The safety of people who work in Parliament House, or who visit it on legitimate business or simply to see it in operation, is an important consideration. Some Members and Senators are prepared to accept that public office brings with it increased personal risk and perhaps are not easily convinced of the need for special arrangements for their own security. However, the need to ensure the safety of others in the parliamentary precincts is recognised and this consideration has been important to successive Presiding Officers.
A Security Management Board, consisting of the Serjeant-at-Arms, the Usher of the Black Rod, the Secretary of the Department of Parliamentary Services, and a Deputy Commissioner of the Australian Federal Police (AFP), is the high level advisory and oversight body responsible for the security of the precincts. In 2014 the Presiding Officers authorised the AFP to be the lead agency for operational security at Parliament House. A consequential Memorandum of Understanding (MOU) was signed between the AFP and the Department of Parliamentary Services in that year which established the operational security and response arrangements for Parliament House.
The AFP Manager, Parliament House is responsible for overall operational security and, in accordance with the MOU, day to day security is overseen by the AFP Security Controller. The AFP Security Controller also has command, control and coordination of all operational security and response activity within the precincts. The MOU gives the AFP Security Controller responsibility for the control and coordination of Department of Parliamentary Services security staff and AFP personnel during both day to day security and security response operations.
The parliamentary security staff are responsible primarily for security within the building—that is, the operation of electronic security screening devices, the physical checking of people entering the building and general corridor surveillance. The AFP has exclusive responsibility for physical security of the external precincts. The Serjeant-at-Arms and the Usher of the Black Rod are involved in operational matters if they impact on the House wing and Members or the Senate wing and Senators respectively.
A pass system controls entry into the non-public areas of Parliament House. Members and Senators are not required to wear a pass. Other persons are not permitted to enter the non-public areas without a pass. People permanently employed in the building and others who need to enter Parliament House regularly are issued with photographic identity passes. Visitors granted entry to the non-public areas must be accompanied and must present photo identification to be issued with day passes, or passes covering specified periods, as the need arises. Passes must be worn by the pass holders. At times the main doors, or parts of the building that are normally open to the public, may be closed for security reasons.
Entry to Parliament House and galleries
Goods, mail and baggage brought into the building are checked by electronic means. On entering Parliament House all persons, including Members and Senators, must pass through electronic detection equipment similar to that used at airports and further screening is carried out of people seeking to enter the public galleries of the two chambers. It is a condition of entry to the building and the public galleries that any person desiring to enter shall submit to a search of his or her person or effects if so required.
Visitors displaying political slogans on their clothing may be denied entry to the galleries on the basis that the galleries should not be used as a place for protest action—there are other areas set aside for such activities (see page 131).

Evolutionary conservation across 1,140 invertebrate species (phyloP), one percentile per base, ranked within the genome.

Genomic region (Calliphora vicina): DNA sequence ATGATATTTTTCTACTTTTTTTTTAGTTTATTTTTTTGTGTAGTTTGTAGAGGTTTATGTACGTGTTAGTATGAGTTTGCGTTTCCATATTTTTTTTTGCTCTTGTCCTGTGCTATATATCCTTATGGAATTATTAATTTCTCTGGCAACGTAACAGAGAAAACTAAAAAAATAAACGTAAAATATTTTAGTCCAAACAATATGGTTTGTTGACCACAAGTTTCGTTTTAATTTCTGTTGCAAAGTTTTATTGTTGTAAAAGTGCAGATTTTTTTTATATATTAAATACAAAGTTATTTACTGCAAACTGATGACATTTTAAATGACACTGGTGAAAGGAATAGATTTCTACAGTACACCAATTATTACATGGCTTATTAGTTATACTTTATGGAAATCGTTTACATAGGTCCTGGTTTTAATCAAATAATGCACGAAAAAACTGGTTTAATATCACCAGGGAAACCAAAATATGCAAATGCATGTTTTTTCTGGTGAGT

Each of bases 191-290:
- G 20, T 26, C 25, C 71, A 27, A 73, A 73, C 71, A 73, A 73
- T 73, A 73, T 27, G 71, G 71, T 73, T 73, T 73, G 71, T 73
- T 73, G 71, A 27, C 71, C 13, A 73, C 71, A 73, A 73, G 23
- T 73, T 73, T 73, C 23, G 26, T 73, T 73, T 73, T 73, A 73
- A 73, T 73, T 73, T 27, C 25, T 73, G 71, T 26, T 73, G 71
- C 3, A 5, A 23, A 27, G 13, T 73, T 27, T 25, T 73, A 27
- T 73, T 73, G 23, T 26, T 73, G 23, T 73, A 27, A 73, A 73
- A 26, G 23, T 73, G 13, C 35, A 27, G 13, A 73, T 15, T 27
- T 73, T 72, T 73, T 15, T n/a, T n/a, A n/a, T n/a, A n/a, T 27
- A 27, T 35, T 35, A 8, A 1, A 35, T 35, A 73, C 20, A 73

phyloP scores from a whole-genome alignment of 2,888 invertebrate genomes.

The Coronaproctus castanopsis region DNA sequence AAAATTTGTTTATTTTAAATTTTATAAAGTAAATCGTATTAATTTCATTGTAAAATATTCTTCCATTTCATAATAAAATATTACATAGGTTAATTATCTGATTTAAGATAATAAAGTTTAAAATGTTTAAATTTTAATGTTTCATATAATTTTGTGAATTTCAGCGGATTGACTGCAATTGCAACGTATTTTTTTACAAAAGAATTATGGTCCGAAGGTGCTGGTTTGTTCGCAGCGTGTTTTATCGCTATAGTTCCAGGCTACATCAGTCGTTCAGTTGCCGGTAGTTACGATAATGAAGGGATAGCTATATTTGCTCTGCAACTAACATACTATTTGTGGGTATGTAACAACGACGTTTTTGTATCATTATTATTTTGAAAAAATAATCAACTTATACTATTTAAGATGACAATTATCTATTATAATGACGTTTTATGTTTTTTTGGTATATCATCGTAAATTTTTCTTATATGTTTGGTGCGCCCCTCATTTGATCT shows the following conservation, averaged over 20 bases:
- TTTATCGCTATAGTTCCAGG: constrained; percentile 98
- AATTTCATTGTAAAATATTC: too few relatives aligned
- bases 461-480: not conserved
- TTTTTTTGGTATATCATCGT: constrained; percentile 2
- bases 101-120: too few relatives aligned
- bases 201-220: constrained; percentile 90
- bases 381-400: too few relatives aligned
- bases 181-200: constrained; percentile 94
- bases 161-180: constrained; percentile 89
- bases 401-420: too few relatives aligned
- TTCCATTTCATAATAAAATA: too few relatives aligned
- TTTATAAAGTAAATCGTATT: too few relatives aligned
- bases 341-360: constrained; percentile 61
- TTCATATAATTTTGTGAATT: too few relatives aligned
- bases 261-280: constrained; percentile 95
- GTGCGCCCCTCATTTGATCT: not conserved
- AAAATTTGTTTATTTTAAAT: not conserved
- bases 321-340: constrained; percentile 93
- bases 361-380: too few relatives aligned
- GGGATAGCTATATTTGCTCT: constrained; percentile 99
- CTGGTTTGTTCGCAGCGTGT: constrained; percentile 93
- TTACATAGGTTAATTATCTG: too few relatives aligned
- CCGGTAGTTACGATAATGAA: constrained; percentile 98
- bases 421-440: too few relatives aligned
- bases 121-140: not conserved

Disorder and disturbances
To perform its functions the House must be protected from physical disruption, disturbance and obstruction and there is no doubt that the House has the power to protect itself from such actions. However, such actions, although they may technically constitute contempt, are in practice usually dealt with either through administrative action under the authority of the Presiding Officers or by remitting the matter to the authorities for criminal proceedings.
Visitors who misconduct themselves in that part of Parliament House controlled by the Speaker may be taken into custody by the Serjeant-at-Arms. In the Chamber visitors are under the control of the Serjeant-at-Arms. If a visitor or person other than a Member disturbs the operation of the Chamber or the Federation Chamber, the Serjeant-at-Arms can remove the person or take the person into custody. Such disturbances have included persons standing up, interjecting, applauding, holding up signs or placards, dropping or throwing objects into the Chamber, chaining or gluing themselves to railings and jumping onto the floor of the Chamber.
On the authority of the Serjeant-at-Arms, Usher of the Black Rod or authorised persons, persons creating a disturbance may be detained and interviewed, or ejected from Parliament House. Persons considered to pose a threat to the Parliament, for example, because of a history of attempts to disrupt proceedings, have been barred from entry to the Chamber or the building for a period of time by order of the Speaker or both Presiding Officers.
Application of the law in Parliament House
Although the ordinary criminal law applies within Parliament House, the actual charging of people creating a disturbance inside the building has in the past been difficult. For example, doubt had existed as to whether the Chambers were Commonwealth premises for the purposes of the Public Order (Protection of Persons and Property) Act 1971 and therefore protected against disturbances that caused no damage or injury. In 1965 a police constable arrested a person in King’s Hall (of the provisional Parliament House) and a conviction was recorded against the person for using insulting words in a public place. Although it seemed doubtful that King’s Hall was in fact a public place for the purposes of the Police Offences Ordinance, the Speaker stated that ‘the constable acted properly, and with authority, in protection of the Parliament and its members’. A person who jumped from the main public gallery onto the floor of the Chamber in September 1987 was not charged. In 2004 a person who jumped from the first floor northern gallery onto the floor of the Chamber was subsequently charged and convicted of related offences.